- The Washington Times - Wednesday, June 6, 2001

Only the rare hostess can put together a flawless at-home dinner for 60 with no outside help other than the odd extra barman or waiter.

Count the indomitable Marie Ridder among them. Her gathering in McLean to celebrate the publication of a longtime friend´s book was perfection of the art last Thursday night.

That started with the weather, which cooperated by being bright and clear after days of rain. How delicious to stand outdoors on a promontory overlooking the Potomac, sipping champagne with a wonderfully cool breeze and a luscious garden in full bloom.

The out-of-doors setting was an integral factor, it turned out, because the book, "Notes From an Italian Garden," (William Morrow), tells the story of guest of honor — Joan Marble´s — 30-year struggle to transform a large parcel of rough Italian hillside near Canale, just north of Rome, into a tree- and flower-filled oasis.

Her humorous account of a gardening obsession was sure to be must reading for many in the crowd, especially those with their own green thumbs. The hostess, for example, whose roses, peonies, Canterbury bells and about-to-bloom orange and day lilies soon drew Ms. Marble´s approving glances.

"A great mix, but a little too big to describe it as a 'cottage´ garden," she said, searching for exactly the right term to describe a marvelously colorful and fragrant area just aft of the swimming pool. "Let´s just call it a 'villa´ garden."

Mutual friends turned up early to catch up with each other and discuss old times. One was feminist author Betty Friedan, who was one year behind Ms. Marble in the class of 1942 at Smith College, where both women´s experience as editors of the school newspaper helped prepare them for distinguished writing careers.

Mrs. Ridder and Ms. Marble met in 1946 when both were junior newspaper reporters covering the Washington scene, Mrs. Ridder for the old Philadelphia Bulletin and Ms. Marble at United Press International.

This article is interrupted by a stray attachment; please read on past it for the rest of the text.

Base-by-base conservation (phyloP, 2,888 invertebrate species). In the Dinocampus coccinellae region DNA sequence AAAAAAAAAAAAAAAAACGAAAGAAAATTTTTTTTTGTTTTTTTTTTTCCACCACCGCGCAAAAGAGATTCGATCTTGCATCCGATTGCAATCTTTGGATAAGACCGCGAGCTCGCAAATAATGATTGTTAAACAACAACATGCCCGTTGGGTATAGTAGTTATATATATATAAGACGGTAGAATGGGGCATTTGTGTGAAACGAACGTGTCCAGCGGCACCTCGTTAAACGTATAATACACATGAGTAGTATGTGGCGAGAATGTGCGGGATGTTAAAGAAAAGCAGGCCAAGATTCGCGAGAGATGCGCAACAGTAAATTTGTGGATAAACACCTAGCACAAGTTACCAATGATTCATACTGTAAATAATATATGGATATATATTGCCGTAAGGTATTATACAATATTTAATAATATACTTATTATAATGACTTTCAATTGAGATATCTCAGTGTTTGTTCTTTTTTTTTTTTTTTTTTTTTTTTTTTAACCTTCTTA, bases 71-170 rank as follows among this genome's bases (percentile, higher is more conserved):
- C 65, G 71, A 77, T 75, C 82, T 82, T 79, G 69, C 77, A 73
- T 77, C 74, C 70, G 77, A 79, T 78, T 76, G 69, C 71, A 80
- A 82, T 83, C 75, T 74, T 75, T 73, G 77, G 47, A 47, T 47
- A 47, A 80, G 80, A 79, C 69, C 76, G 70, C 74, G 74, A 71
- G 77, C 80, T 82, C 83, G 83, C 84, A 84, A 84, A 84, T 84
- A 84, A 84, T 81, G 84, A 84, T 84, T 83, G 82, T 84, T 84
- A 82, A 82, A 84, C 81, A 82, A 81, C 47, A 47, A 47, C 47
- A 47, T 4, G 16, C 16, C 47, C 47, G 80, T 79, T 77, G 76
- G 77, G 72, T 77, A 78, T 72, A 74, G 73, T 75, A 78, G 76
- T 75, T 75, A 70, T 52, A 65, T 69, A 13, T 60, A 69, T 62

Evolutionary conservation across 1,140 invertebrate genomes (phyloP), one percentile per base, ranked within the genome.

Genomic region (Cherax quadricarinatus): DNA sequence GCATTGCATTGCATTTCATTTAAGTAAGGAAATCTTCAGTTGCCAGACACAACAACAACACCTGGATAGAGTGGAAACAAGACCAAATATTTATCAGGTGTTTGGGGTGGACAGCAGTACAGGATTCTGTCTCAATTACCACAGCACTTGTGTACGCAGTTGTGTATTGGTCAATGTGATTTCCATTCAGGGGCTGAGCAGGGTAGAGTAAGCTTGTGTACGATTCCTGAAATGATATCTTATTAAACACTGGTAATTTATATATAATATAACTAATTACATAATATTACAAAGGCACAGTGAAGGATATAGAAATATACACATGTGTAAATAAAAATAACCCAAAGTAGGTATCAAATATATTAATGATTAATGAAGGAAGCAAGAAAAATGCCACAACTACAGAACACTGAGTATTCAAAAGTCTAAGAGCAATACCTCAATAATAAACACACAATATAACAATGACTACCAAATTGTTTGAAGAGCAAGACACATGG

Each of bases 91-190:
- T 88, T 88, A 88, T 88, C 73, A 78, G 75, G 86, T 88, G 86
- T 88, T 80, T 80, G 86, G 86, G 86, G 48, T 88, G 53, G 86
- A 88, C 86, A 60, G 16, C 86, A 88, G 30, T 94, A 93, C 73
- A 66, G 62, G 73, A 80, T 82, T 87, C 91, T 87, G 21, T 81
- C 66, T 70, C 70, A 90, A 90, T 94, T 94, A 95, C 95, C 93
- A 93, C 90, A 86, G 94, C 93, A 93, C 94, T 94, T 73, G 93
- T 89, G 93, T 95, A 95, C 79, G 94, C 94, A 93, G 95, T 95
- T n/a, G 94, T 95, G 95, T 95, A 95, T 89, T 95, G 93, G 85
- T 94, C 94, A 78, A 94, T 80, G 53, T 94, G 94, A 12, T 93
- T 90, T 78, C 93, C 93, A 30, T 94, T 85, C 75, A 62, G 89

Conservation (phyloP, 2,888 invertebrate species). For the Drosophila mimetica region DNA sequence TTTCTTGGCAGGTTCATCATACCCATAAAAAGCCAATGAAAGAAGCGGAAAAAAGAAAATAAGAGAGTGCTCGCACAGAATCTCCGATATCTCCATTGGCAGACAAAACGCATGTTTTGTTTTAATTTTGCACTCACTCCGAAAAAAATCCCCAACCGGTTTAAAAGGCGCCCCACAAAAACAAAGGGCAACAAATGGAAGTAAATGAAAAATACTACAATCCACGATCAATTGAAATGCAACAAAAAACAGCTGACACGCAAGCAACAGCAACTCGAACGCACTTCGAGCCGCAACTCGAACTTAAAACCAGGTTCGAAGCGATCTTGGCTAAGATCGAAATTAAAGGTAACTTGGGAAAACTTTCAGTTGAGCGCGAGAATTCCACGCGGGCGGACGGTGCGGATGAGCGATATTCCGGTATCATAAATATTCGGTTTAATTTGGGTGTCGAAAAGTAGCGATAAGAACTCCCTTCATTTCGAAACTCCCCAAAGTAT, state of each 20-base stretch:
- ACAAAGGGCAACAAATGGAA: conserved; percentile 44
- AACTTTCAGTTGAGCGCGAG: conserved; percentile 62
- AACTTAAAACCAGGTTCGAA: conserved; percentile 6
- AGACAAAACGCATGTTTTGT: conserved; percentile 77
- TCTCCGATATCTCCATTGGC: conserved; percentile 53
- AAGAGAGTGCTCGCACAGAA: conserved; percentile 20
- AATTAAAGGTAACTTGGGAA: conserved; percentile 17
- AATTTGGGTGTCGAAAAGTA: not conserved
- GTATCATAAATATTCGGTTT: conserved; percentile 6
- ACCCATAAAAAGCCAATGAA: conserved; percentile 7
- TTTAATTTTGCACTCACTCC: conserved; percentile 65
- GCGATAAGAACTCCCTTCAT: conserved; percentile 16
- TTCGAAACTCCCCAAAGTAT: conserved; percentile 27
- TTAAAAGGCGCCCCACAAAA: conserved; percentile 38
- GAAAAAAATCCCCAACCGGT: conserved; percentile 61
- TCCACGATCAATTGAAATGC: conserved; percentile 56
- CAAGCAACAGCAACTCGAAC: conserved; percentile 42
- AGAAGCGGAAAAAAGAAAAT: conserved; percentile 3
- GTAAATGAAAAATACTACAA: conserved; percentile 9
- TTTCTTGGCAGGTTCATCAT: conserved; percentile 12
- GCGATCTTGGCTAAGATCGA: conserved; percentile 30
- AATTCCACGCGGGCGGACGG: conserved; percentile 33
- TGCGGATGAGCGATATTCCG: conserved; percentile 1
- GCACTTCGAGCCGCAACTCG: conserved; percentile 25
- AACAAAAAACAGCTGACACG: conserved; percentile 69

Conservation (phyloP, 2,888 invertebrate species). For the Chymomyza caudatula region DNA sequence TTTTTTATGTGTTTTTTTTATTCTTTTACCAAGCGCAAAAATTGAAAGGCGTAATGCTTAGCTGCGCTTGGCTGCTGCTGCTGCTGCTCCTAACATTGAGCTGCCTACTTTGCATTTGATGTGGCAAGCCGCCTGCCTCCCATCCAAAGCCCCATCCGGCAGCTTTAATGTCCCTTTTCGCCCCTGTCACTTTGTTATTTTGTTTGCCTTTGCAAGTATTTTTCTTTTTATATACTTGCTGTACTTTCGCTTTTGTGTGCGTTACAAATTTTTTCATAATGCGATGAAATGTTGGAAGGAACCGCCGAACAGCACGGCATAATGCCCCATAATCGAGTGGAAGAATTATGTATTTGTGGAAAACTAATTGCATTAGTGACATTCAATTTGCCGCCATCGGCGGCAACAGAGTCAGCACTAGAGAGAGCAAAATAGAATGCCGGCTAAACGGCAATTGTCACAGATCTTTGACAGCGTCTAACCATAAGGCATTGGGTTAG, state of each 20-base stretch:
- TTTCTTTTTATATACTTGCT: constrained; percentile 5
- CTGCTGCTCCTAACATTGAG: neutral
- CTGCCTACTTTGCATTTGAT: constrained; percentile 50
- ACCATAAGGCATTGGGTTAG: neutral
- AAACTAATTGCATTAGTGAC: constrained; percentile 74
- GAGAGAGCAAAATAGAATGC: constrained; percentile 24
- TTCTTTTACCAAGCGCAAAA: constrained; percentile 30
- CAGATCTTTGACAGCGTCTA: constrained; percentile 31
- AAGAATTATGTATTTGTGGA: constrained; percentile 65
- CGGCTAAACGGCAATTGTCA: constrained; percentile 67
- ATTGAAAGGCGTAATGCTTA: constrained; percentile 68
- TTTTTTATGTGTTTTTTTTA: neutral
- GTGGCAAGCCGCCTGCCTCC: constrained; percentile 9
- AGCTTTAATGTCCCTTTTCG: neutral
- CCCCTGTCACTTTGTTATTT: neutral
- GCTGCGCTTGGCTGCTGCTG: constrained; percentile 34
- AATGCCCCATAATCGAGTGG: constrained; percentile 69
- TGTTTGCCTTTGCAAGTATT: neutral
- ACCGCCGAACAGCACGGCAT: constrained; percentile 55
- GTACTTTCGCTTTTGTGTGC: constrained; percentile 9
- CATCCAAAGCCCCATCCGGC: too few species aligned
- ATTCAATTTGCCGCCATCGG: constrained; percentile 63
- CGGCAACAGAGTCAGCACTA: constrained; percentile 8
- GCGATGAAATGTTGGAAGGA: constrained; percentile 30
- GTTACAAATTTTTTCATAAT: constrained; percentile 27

"We met when our ocelot coats got switched at an event," Mrs. Ridder recalled with a laugh, adding that fur coats were "what mothers gave their daughters to run around in" back then. The two colleagues soon became fast friends and ended up sharing a house in Georgetown.

After 45 minutes or so of cocktails and conversation, guests were called into the dining room to serve themselves from a buffet before sitting down at uncarded tables of 10 on the adjacent covered terrace. The Peking duck with fresh plum chutney sauce, prepared by Mrs. Ridder´s cook, Fernanda, was a gourmet hit, of course, along with the orzo and shrimp and mixed-greens salads. Not a morsel of the strawberry tart was left on anyone´s plate, which was hardly surprising; the hostess had picked all of the berries herself.

Next-door neighbor Sam Donaldson elicited a major chuckle in the mostly Old Guard crowd when his after-dinner praise of Mrs. Ridder as another "hostess with the mostest" drew predictable results.

"Let´s not talk about her," the grimacing widow of Knight-Ridder publisher Walter Ridder said, referring to the late Perle Mesta of "hang a lamb chop in the window" fame, whom she termed "a very vulgar woman" in a later aside.

The veteran ABC correspondent nimbly and humbly recouped with great aplomb in his toast, of course, which was very much appreciated by a notably mannered audience that does tend to notice such things.

Here´s who else was there: Najeeb and Libby Halaby, Eric and Mary Weinmann, Pat Oliphant, Robert and Louisa Duemling, Dr. Thomas and Jane Nigra, Finlay and Willee Lewis, Annie Groer, Helen Thomas, Philip and Cecelia Geyelin, Walter and Didi Cutler, Arthur and Joan Gardner, Arthur Hartman, Stanley Karnow and Townsend Hoopes.

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